Salvador Dalí illustrated some of the most beautiful literary, mythological and religious texts, paying homage to Dante, Rabelais, Cervantes, Lewis Carroll, Malraux, and many other masterpieces of the literature.
Dalí produced his first illustrations in Paris for the literary publications of the surrealists. In 1934 he illustrates the new edition of Chants de Maldoror. This was one of the highlights of his career as an illustrator.
In 1956 the publisher Joseph Forêt commissioned Dalí to create lithographs to illustrate Cervantes’ novel, Don Quixote. True to form, Dalí took an experimental approach, shooting bullets of colour at the lithographic stone at point blank range, and dipping snails into the paint so that they would then leave trails as they crawled over the stone.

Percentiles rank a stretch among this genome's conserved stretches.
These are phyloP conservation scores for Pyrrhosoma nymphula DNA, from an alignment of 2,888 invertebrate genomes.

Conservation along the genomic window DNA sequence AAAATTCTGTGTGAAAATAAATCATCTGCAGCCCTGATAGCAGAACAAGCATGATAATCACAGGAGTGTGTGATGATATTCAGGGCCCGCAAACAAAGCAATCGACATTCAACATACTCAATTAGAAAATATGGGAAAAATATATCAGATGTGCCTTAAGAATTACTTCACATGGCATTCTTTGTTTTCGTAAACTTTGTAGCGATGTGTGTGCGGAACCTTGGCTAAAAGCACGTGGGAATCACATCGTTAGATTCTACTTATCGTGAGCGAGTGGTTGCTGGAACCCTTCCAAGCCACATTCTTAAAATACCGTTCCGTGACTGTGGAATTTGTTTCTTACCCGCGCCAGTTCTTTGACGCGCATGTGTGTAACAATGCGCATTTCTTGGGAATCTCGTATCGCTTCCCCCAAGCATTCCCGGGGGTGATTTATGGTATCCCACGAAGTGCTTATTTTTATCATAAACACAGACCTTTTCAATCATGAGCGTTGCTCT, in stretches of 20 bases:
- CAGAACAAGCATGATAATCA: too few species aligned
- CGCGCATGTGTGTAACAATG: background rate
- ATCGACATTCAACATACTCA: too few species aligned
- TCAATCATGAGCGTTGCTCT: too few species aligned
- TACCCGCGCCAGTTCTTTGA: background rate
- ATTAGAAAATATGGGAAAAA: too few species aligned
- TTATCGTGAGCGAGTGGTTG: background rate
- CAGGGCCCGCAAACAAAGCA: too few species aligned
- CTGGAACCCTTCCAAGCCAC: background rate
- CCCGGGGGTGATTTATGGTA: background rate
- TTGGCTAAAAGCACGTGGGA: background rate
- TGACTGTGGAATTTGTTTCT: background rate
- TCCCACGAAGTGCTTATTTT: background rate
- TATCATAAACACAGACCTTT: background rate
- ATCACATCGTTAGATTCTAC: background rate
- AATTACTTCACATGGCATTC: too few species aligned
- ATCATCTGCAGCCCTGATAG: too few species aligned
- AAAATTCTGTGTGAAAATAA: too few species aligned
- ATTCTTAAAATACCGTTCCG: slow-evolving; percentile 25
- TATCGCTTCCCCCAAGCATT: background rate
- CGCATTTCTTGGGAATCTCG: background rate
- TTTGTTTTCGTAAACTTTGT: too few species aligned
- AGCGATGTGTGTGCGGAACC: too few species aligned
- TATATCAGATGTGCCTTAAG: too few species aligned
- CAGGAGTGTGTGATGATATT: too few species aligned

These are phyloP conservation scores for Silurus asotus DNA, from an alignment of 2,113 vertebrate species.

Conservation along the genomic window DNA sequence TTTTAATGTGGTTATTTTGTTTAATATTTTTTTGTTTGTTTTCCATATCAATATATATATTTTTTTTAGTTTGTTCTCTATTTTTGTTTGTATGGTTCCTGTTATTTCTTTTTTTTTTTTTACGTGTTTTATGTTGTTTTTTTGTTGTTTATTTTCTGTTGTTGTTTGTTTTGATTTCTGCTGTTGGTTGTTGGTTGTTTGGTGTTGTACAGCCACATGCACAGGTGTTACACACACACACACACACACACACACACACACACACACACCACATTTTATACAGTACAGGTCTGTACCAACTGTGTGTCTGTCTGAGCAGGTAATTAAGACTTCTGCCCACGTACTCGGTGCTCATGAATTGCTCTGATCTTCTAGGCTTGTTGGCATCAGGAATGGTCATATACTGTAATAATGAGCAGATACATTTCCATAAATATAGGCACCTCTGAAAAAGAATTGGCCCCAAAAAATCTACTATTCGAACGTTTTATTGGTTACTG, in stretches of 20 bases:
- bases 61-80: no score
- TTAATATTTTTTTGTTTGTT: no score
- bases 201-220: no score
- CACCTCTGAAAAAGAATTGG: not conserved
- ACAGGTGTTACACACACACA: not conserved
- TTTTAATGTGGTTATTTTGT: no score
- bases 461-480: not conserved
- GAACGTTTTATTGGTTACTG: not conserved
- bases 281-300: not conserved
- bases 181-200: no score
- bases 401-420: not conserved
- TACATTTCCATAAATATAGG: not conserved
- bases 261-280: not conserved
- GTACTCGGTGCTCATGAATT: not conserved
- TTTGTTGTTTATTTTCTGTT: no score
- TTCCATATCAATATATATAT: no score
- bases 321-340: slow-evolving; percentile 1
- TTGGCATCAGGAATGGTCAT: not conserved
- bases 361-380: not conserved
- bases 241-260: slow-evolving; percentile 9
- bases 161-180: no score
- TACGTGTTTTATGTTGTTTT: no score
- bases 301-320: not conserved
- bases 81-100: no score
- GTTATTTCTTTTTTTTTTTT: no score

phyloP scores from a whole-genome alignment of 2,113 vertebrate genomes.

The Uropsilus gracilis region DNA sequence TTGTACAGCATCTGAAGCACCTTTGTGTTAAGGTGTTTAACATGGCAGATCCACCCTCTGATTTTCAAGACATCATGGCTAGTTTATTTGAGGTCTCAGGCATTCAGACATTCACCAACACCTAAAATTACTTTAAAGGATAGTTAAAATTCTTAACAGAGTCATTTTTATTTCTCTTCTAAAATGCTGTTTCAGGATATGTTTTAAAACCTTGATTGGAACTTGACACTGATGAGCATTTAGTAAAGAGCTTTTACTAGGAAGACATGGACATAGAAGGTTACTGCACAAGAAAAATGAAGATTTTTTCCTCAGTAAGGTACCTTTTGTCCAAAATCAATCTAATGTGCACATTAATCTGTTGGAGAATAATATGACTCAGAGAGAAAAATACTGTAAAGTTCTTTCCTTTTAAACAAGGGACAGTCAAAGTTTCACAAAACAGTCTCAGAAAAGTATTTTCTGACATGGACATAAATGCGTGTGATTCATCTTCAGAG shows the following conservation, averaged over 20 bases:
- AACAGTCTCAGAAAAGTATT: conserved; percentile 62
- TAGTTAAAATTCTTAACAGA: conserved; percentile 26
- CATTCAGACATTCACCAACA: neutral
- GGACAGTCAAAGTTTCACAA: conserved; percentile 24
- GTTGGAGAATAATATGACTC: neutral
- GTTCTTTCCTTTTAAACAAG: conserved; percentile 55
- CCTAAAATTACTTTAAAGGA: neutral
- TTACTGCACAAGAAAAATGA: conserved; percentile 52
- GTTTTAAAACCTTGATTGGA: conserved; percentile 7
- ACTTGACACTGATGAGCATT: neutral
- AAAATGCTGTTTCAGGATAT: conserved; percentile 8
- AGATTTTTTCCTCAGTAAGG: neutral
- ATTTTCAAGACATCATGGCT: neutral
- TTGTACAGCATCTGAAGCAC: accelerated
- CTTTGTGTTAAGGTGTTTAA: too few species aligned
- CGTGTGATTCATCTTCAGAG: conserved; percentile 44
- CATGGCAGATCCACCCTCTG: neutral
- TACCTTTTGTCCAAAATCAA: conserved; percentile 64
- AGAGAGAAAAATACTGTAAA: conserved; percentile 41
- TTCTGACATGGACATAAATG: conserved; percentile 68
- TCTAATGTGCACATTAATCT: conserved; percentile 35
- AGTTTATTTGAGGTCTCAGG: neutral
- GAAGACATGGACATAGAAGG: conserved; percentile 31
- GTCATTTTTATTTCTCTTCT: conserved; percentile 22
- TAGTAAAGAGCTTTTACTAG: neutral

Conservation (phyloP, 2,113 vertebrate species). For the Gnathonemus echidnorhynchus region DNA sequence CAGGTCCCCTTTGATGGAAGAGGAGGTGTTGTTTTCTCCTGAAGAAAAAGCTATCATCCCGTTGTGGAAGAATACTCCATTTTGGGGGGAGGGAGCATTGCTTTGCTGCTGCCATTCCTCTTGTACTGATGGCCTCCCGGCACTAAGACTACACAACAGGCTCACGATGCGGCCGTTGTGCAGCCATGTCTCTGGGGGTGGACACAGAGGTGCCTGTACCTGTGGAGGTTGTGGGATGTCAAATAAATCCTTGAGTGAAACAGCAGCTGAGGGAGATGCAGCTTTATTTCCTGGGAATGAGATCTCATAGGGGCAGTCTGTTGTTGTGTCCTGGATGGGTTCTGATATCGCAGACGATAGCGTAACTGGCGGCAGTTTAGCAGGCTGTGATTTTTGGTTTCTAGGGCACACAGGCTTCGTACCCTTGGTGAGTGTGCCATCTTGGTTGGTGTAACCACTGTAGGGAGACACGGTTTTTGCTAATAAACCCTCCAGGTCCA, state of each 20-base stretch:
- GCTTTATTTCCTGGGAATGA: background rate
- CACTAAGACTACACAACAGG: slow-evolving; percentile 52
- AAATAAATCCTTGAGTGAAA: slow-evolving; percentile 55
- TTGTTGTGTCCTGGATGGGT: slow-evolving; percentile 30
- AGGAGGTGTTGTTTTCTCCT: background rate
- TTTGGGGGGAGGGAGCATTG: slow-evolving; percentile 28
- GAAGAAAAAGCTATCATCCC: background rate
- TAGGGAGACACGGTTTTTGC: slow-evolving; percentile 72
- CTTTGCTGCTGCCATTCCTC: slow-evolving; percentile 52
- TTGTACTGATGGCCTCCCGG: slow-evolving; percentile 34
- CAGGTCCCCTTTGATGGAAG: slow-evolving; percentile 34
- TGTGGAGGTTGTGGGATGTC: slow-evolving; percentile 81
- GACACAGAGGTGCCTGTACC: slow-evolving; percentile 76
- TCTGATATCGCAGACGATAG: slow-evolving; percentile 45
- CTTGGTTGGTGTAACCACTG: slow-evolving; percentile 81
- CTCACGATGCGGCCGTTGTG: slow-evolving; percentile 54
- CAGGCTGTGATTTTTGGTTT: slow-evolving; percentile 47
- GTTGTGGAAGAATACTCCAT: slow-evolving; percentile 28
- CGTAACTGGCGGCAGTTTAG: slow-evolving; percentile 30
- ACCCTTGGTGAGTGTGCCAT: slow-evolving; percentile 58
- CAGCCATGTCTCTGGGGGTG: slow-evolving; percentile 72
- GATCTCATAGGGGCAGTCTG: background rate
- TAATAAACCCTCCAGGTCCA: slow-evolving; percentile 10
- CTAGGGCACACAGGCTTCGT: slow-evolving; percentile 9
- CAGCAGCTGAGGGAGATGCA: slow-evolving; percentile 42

Salvador Dalí expressed his own surrealist vision of the universal themes of poetry and literature through this vast collection of images, characters and allegories. Dalí revealed himself as a consummate master of the graphic arts, constantly developing his technique, his drawing and his colours.